Last month I wrote about the items we put into our memory boxes–my mother’s fountain pen, my grandmother’s wedding dish, and my husband’s grandfather’s shaving brush. As I looked around the house, I found quite a collection of family heirlooms to pass on to our six children–heirlooms that we hope will be passed down through several generations.
The next item to go into the boxes was a loose-leaf binder, and this was where I almost got into trouble. My husband had planned the dimensions and made the boxes, and I bought the binders to fill with more family history. But we didn’t think to coordinate the measurements. The binders barely fit inside. If anyone else is thinking of making the boxes from the instructions (available from last month’s post), be sure everything you want to add will fit inside.
I got around that hurdle and assembled history pages. Here are some of the things I included:
A page telling about the day each child was born. There were the details that our kids might never know if we didn’t think to tell them–about our first daughter arriving on the day a perfect World Series game was pitched, and her daddy missed it because of her impending birth. Or the morning we were ready to go to the hospital for our son’s birth, and the truck battery was dead.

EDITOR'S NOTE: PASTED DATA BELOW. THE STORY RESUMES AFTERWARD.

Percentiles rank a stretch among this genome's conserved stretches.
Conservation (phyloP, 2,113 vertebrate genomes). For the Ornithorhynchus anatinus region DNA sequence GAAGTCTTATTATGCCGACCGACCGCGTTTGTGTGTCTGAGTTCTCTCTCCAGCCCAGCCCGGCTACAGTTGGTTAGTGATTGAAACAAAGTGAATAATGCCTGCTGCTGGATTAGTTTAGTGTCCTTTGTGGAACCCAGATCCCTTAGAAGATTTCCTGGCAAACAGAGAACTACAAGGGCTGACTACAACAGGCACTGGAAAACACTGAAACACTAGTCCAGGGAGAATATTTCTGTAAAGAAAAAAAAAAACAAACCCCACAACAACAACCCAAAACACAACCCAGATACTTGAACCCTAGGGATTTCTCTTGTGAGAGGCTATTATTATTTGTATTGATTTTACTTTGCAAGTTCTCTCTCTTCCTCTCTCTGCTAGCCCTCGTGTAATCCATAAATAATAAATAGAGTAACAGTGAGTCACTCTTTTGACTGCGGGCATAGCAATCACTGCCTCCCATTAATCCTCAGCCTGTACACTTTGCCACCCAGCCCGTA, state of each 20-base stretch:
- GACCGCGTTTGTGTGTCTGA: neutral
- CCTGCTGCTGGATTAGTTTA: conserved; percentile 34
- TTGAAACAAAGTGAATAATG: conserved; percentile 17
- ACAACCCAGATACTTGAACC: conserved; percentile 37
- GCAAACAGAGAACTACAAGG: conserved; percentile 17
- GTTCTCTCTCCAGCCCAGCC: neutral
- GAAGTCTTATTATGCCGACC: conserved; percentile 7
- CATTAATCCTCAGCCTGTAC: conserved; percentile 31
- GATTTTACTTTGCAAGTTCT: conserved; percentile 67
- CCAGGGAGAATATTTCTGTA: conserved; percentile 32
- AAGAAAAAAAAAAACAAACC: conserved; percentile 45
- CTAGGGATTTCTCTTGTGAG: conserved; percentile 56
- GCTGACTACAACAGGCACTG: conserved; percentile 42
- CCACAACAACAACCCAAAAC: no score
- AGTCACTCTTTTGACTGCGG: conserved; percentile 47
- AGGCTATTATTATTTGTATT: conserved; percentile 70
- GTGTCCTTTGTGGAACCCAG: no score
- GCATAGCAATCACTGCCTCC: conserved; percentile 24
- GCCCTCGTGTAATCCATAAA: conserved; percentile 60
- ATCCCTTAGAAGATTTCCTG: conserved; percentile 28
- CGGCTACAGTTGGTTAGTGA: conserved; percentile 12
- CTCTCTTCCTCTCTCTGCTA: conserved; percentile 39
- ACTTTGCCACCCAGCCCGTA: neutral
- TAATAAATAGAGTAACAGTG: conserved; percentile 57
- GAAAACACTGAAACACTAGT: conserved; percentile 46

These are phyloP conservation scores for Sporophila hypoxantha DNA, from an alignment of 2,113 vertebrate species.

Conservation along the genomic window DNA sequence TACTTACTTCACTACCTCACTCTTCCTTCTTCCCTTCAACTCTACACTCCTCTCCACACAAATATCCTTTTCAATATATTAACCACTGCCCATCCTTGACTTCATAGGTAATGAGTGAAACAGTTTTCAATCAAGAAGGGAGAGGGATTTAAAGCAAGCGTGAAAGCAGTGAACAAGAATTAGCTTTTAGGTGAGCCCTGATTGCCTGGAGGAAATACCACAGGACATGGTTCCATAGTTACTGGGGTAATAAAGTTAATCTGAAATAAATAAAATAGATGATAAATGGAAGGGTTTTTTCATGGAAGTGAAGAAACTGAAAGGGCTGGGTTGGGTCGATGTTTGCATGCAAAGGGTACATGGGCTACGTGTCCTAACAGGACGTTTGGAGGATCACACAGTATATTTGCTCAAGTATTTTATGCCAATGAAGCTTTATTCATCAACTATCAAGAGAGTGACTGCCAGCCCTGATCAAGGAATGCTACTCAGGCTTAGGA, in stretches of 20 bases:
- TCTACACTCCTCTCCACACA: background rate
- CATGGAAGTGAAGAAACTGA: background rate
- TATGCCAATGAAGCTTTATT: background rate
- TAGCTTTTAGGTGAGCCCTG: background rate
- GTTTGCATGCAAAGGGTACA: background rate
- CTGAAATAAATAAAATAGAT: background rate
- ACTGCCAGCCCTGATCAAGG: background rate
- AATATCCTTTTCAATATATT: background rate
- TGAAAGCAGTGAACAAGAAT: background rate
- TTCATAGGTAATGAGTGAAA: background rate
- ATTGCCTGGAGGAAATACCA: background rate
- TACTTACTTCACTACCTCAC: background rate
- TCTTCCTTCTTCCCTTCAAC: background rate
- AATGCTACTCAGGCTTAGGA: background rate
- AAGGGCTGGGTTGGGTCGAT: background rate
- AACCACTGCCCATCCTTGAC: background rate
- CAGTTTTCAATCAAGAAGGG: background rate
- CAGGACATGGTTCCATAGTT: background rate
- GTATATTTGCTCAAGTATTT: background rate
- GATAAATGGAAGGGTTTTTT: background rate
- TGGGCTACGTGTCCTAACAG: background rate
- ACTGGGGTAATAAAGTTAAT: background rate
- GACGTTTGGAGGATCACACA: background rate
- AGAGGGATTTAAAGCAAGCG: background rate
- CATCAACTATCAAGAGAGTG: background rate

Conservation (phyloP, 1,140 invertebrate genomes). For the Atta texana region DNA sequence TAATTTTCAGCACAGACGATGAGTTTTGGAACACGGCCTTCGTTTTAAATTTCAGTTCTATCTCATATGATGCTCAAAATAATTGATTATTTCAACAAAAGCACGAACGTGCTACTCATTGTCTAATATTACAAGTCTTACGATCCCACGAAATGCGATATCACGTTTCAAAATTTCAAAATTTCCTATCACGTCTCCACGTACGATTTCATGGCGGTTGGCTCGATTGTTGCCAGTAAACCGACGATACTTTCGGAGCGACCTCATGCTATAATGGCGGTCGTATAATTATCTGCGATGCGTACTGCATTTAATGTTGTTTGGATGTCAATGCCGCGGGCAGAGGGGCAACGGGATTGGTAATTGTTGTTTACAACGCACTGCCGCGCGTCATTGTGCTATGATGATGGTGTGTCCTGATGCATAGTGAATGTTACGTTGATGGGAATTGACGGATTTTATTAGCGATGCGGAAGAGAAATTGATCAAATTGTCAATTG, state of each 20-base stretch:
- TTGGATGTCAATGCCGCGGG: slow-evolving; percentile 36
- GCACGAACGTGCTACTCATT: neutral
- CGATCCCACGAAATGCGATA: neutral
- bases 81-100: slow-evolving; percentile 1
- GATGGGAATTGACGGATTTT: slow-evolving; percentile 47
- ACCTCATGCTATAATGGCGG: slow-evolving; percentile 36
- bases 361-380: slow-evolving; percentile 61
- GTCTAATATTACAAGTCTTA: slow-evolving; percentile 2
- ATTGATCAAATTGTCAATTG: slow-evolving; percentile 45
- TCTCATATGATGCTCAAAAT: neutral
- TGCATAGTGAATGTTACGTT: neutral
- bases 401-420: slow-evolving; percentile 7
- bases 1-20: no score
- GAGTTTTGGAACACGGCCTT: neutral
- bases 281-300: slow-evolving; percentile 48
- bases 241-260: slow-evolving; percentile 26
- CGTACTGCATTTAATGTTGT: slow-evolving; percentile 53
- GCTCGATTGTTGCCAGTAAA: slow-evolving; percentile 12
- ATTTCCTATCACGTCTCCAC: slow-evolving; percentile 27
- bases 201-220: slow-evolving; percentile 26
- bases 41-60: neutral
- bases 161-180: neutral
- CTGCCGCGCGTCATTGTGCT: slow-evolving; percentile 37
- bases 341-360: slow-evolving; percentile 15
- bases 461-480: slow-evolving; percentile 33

I put in family tree pages for both sides of our family, some of my published articles, and other things I hoped would interest our children. Since we have six children, I made six copies of everything. If you’re thinking of doing this, I suggest making an extra copy and keeping one for yourself.
Next came the photo pages. (This was before we used digital cameras and saved photos on the computer). I arranged black and white photos together on one page, and colored prints on another. When I had all the pages ready, I took them to a print shop to get the copies made.
Whether you make a memory box or choose some other method, it will be worth the effort you put into it. The memory boxes are probably the most treasured gifts we have given our children.